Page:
Moving day was memorable for the remarkable amount of stuff we had to cram into two removal vans, the docile cooperation of our many pets and how my Parkinson’s did not interfere.
It was inevitable that I would be involved in shifting and lifting, but to help with this and avoid back strain I used my faithful forklift. I stayed well clear of the 47 stairs down which the large items of furniture were manoeuvred. My main job was making the tea and preparing the pets for transit. The two cats had been taken reluctantly at the cattery the day before the move and were out of the way, but the three adult tortoises still had to be transported in separate boxes to avoid shell butting and romantic advances en route. This is two weeks ago now and we have adapted to our new surroundings and unpacked a mountain of cardboard boxes. I have reflected upon the lunacy of accumulating and moving mountains of possessions, most of which we will never use; and many of them now sit on the shelves of my local charity shops.
Our new location is a Thameside village, which is adapted to commuters and the retired. It is very scenic and popular with tourists too. From the Parkinson’s perspective, life here is much easier for me than in the town. I have all the essential services – grocery, pharmacy, doctor, vet and station within 4 minutes’ walk from home. Although our previous house was also close to the town centre, it involved crossing several busy main roads and a steep climb up the hill on return. More often than not I used to take the bus home when I was too tired to walk.
This new village location has the benefit of a railway link back to Reading, which takes only 13 minutes and has excellent bus connections over town. This means I can still attend my hydrotherapy classes and singing group, and also visit friends. In this village there are many local societies to suit my interests, for example singing, gardening and photography. It is also very convenient living next door to a Pilates teacher, and I have restarted classes. Unlike my previous classes they are not exclusively for PwP (people with Parkinson’s), but nevertheless highly effective in loosening my muscles and improving my balance.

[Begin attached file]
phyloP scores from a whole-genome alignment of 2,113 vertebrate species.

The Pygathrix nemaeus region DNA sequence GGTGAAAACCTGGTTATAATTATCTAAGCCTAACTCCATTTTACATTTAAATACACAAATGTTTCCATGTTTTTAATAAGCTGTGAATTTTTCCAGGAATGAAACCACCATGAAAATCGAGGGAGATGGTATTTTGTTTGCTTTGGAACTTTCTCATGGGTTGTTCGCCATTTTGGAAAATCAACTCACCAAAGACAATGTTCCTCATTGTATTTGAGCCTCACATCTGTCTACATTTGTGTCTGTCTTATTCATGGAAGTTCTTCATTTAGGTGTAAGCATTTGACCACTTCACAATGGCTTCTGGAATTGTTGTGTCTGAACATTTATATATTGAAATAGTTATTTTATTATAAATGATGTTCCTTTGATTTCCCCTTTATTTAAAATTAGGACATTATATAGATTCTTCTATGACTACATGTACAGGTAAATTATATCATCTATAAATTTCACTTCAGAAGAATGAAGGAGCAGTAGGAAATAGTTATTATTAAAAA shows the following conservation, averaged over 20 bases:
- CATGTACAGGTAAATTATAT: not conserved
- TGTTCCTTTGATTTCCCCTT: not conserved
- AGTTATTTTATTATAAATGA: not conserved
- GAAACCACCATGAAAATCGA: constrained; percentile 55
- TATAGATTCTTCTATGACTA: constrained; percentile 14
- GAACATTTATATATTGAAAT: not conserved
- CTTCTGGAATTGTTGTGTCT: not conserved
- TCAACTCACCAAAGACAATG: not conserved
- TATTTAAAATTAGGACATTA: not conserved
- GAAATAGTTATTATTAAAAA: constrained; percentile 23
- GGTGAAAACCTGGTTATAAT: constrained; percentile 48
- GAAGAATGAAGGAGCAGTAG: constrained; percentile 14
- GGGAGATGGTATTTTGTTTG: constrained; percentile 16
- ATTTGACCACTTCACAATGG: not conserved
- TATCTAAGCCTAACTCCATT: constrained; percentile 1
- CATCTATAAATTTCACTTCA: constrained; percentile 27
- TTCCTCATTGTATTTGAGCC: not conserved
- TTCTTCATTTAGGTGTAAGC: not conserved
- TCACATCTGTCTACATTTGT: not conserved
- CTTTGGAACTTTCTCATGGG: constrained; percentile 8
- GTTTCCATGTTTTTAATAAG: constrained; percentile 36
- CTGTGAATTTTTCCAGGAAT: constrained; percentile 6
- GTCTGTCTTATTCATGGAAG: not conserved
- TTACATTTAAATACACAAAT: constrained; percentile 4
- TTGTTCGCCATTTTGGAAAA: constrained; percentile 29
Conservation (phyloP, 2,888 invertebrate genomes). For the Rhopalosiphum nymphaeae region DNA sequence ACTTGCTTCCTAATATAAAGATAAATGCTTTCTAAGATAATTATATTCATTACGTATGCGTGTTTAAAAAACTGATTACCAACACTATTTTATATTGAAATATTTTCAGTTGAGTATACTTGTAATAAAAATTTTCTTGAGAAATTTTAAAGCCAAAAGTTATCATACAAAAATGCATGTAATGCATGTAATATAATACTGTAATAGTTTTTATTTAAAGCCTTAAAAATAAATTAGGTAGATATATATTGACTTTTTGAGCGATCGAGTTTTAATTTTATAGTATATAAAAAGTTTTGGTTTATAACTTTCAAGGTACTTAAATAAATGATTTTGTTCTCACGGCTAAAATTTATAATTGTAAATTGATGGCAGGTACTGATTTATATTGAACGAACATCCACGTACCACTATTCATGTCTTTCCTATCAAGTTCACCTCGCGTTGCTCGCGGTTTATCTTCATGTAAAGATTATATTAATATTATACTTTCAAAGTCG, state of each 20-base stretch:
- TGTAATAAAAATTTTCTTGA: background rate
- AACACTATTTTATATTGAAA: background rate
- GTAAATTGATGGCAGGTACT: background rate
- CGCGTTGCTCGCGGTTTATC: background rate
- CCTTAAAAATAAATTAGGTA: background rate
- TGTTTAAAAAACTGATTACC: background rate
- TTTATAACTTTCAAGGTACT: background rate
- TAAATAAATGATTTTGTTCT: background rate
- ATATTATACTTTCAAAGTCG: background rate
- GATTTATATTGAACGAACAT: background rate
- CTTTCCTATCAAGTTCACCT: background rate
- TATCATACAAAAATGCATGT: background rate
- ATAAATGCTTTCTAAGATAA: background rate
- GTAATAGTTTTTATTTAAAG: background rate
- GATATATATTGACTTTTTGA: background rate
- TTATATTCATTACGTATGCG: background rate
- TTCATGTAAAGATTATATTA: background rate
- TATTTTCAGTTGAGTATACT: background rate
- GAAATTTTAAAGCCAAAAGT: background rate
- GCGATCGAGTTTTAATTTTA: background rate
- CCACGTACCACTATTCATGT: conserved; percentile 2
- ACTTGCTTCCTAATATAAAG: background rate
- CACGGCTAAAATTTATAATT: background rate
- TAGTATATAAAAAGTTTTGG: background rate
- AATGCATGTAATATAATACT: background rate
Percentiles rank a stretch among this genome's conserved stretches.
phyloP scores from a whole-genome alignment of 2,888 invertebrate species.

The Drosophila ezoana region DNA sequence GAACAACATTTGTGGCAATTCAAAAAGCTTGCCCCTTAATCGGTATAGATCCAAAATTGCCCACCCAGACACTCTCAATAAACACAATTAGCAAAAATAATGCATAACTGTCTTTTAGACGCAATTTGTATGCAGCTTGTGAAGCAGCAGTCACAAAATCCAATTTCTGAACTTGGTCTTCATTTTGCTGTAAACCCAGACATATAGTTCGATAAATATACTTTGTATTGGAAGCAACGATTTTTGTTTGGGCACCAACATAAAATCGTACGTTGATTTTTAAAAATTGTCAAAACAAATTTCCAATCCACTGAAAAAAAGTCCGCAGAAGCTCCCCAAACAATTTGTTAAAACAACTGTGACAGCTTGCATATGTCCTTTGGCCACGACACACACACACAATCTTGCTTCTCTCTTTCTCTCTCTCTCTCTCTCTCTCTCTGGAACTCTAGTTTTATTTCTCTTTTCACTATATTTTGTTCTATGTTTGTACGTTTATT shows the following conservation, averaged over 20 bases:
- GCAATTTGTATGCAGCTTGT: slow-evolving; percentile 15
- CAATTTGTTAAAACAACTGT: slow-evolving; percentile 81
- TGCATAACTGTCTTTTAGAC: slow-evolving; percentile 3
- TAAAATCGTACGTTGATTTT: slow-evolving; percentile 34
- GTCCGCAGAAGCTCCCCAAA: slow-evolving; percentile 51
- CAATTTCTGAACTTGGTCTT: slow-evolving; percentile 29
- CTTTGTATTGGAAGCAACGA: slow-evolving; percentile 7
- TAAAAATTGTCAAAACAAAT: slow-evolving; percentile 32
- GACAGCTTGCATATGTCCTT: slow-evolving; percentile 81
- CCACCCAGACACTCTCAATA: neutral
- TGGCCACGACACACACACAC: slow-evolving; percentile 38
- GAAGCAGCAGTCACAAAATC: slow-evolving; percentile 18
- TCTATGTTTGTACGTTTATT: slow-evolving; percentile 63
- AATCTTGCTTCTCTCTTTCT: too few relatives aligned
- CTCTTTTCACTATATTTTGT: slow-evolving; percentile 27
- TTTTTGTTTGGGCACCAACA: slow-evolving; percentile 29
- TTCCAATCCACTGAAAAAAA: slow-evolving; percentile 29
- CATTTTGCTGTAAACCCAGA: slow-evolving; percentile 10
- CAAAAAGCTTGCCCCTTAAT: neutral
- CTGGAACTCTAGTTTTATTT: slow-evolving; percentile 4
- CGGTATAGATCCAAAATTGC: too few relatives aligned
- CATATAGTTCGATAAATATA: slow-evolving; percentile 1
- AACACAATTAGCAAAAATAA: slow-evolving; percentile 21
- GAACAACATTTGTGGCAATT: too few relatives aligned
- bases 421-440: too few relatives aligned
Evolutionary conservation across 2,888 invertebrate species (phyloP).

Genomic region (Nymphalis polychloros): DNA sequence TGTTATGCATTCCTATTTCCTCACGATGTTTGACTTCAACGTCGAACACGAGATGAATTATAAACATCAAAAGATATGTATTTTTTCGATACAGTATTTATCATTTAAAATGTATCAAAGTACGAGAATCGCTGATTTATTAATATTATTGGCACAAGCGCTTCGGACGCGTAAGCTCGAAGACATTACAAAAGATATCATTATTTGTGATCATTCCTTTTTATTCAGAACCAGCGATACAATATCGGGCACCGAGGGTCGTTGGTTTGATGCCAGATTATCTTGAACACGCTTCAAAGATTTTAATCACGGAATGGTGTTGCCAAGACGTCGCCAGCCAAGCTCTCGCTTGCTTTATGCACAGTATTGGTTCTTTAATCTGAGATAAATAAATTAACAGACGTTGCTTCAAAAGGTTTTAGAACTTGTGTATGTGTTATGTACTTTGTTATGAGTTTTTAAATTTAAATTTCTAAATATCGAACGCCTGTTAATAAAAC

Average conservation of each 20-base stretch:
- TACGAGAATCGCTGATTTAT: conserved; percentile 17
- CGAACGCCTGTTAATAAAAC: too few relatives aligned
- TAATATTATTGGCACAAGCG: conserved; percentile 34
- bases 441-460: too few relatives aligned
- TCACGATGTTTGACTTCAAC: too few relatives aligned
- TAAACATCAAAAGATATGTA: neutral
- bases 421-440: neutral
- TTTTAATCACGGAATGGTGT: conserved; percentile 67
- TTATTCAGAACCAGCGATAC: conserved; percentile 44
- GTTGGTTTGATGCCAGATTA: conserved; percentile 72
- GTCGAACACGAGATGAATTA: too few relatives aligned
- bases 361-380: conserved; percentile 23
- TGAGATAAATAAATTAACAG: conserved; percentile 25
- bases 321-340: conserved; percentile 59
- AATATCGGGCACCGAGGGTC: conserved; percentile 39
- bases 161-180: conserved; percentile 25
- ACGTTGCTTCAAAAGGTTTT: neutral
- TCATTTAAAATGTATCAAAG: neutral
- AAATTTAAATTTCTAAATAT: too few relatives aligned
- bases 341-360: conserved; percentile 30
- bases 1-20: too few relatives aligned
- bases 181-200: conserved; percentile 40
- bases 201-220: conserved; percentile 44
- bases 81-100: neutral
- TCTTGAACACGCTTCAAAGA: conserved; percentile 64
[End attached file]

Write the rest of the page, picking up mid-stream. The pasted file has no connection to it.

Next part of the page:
One concern I had prior to moving here was that I would become isolated, but the neighbours are very friendly and helpful. I decided on arrival to tell them that I had Parkinson’s just in case they ever thought that my unsteadiness was related to excessive alcohol consumption!
Moving house inevitably induces stress, both physical and psychological, and this has aggravated my Parkinson’s symptoms during the last couple of weeks. The energy and adrenaline required by the move saw me through the event itself but afterwards left me very tired and dopamine-deficient, resulting in more prolonged off periods and poor sleep. However, I am confident that if I minimise my stress from now on, I can expect to return to normal soon.
Looking at the big picture, the move has been a success and has created new interests and a new safer home environment for us, where my needs can be accommodated more easily. For example, there is only one staircase and it is much safer than the old rickety flight of four with its lethal well down to the ground floor. The new house is versatile in its design with plenty of space on the ground floor that can be adapted to my needs in the future. A chair lift or an elevator could easily be installed if required later on.
Moving house is a monumental task which has both short- and long-term impacts, but for us it promises to bring a significant improvement in life-style. It has also given us access to an impressive stretch of countryside with new attractions and amenities. I thrive on change and these new interests provide an excellent distraction from Parkinson’s.
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